Xythos has always been a cost-effective alternative to traditional ECM (enterprise content management) systems. From its inception in 1999, Enterprise Document Management Suite has worked with ease and sophistication, including shared file folders combined with secure, offline access and other essential functions such as approval workflows. Moreover, Xythos' recent versions included enterprise features such as LDAP integration and robust APIs for custom development along with JSR 168 (portlets) and JSR 170 (document repository) support. While Xythos isn’t unique in offering these features, they still aren’t commonplace among document management products.
Version 6.0 takes an important leap forward by introducing records management so your organization can handle growing compliance requirements without making employees’ jobs any more demanding. Along with the records auditing and retention policies, Enterprise Document Manager 6.0 has more flexible roles, improved reporting, and now lets you archive e-mail messages and their attachments as records.
Old style, new features
Xythos uses a proven architecture where metadata about documents is written to a database, while content resides in a file server. This isn’t what you normally find with an ECM system (usually, everything goes into the database), and it makes Xythos very scalable.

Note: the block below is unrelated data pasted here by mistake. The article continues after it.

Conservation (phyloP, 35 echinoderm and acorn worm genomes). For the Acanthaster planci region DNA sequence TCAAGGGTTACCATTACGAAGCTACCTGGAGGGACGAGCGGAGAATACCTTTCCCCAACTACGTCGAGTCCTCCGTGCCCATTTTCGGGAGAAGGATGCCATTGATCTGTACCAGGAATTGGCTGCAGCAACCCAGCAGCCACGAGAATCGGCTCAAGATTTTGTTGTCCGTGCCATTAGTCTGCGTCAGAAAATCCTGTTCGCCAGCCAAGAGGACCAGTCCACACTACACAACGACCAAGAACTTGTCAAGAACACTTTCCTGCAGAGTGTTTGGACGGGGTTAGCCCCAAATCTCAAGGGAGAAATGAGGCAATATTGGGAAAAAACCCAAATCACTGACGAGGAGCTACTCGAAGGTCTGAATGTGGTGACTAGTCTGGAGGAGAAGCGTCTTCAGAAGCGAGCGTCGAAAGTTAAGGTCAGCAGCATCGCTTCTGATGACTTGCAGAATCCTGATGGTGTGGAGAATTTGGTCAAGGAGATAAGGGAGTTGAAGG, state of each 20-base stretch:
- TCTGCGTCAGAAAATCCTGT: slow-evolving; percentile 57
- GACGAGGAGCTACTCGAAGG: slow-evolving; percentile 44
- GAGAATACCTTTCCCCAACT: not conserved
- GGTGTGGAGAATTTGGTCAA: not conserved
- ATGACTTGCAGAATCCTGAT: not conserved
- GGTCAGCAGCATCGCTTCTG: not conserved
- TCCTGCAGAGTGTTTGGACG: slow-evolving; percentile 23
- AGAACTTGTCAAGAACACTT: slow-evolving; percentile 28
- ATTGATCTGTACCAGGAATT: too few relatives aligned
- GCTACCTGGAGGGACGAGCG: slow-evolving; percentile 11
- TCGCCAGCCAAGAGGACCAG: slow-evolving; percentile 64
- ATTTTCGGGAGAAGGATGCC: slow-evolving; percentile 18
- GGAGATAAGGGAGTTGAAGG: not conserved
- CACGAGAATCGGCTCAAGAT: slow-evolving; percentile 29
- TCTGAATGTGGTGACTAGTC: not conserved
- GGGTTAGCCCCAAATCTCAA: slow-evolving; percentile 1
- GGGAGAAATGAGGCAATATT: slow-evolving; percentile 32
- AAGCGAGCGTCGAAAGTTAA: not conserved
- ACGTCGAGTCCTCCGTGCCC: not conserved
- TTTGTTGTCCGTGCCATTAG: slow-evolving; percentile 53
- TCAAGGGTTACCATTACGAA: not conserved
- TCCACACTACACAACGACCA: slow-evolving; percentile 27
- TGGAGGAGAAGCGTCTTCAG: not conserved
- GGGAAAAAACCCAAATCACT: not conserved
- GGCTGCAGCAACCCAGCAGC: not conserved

Enterprise Document Manager’s Web interface maintains the simplicity of prior versions. From a view that looks like a My Documents directory in Microsoft Windows, I quickly uploaded, managed, and shared documents. Each document has a secure file link (URL) that can be password protected and safely exchanged with business partners or contractors.
Using the toolbar, I created personal and project workspaces, established groups and added members, and shared files among colleagues, all in a few easy steps. Workspaces automatically inherit security settings, so there’s little risk of users compromising the system by having access to these capabilities.
Library services transparently handle core functions such as document version control. For example, users can save a file multiple times under the same name, yet still view all previous versions. As users upload and edit files, they use forms to add metadata that classifies documents. This information helps in searches, which can be saved for reuse.
The subscription function sends an e-mail notification when changes occur to directories and files, but I would like to see Xythos add other notification options, such as RSS feeds.
What I continue to admire about Enterprise Document Manager is the simplicity of its workflows. It’s extremely straightforward to build serial or parallel approval streams, select users, and specify other document characteristics, including due dates. Building on these processes, Version 6.0 makes documents "official" so you can manage them more rigorously. Compared to a standard document that might just have versioning, an official record (which might be the same Microsoft Word document) used to submit material to the U.S. Federal government for funding would have additional requirements, such as how long it must be retained.